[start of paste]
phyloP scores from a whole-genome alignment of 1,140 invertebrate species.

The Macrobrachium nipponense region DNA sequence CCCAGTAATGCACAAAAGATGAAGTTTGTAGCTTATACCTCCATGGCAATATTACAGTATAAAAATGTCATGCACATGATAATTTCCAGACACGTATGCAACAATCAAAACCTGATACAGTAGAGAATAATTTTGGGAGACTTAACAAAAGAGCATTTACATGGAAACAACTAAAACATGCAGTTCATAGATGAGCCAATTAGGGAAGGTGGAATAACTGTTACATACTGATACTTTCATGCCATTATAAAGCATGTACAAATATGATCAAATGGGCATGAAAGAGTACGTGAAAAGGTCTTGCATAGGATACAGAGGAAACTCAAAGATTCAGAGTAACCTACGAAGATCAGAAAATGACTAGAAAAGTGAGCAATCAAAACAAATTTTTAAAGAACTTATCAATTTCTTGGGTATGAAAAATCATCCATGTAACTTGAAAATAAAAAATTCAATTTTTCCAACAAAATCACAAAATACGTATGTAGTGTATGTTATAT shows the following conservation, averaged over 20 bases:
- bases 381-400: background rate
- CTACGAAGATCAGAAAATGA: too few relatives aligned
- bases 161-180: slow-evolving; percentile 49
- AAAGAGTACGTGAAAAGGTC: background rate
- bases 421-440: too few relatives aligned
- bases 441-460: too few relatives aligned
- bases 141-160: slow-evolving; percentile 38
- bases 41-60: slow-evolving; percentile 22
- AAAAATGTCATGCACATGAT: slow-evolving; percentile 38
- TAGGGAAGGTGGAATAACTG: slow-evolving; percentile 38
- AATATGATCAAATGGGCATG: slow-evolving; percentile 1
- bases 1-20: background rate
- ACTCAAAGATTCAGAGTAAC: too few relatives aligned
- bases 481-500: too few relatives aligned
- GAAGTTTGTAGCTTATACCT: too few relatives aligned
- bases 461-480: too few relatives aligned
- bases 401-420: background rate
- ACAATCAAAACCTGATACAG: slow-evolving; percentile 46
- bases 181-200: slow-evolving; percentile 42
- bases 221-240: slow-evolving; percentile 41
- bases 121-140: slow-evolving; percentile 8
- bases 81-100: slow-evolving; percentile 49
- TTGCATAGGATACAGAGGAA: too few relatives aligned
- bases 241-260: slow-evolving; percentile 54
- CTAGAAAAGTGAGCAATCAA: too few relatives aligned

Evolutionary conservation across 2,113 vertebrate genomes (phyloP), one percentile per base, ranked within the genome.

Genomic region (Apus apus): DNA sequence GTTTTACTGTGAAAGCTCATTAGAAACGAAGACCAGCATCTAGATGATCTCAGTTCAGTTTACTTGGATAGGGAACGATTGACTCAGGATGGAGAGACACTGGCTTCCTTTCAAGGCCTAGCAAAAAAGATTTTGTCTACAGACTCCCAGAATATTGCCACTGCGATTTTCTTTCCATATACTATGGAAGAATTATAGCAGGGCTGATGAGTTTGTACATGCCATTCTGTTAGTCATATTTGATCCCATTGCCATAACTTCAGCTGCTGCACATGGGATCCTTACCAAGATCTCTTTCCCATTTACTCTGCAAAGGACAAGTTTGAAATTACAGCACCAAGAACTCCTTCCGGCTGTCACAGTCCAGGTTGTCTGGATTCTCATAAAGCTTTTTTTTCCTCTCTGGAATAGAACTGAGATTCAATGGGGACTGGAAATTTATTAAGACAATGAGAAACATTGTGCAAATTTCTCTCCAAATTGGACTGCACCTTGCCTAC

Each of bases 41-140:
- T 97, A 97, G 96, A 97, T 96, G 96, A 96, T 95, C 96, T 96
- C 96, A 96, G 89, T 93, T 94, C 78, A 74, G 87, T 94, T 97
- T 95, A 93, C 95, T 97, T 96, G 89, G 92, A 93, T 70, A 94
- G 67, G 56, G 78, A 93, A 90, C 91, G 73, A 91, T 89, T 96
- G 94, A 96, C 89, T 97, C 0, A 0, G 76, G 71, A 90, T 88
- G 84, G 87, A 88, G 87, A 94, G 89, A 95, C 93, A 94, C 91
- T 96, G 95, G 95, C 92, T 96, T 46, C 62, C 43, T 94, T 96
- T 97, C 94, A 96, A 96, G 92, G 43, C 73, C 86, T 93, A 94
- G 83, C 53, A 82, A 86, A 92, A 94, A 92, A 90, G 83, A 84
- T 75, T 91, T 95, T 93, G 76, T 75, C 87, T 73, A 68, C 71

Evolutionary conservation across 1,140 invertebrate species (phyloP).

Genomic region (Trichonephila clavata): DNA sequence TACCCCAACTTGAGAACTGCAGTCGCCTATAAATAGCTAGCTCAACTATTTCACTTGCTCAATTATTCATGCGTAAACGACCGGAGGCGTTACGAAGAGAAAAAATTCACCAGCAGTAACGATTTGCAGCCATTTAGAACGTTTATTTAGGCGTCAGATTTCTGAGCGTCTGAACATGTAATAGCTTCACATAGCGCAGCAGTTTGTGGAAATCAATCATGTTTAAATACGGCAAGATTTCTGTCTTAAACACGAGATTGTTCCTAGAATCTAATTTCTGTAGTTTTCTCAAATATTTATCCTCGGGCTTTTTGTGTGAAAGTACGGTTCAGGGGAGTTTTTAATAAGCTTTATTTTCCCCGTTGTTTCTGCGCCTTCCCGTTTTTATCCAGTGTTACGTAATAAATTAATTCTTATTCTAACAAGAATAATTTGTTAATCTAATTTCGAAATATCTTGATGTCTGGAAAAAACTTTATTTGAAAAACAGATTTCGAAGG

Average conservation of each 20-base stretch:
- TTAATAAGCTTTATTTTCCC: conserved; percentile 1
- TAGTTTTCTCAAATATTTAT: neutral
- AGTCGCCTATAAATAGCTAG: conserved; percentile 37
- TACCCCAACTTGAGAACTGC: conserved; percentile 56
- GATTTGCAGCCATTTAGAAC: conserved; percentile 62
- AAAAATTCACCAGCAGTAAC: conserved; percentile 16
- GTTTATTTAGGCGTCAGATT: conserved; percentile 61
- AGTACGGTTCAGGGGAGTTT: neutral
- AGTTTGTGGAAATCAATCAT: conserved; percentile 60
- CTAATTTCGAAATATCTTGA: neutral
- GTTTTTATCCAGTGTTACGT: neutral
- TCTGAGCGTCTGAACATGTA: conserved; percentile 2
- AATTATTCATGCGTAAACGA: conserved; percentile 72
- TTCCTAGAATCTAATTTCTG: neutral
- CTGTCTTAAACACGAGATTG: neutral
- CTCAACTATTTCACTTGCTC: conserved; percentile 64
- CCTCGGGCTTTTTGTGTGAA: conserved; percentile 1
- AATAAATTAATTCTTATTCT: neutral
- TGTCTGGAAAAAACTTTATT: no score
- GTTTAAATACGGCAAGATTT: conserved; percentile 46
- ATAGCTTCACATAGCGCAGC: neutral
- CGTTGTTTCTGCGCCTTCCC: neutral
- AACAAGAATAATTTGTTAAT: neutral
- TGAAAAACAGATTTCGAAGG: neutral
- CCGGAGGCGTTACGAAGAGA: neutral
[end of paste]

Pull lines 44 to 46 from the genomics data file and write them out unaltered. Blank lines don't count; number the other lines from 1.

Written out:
- TTAATAAGCTTTATTTTCCC: conserved; percentile 1
- TAGTTTTCTCAAATATTTAT: neutral
- AGTCGCCTATAAATAGCTAG: conserved; percentile 37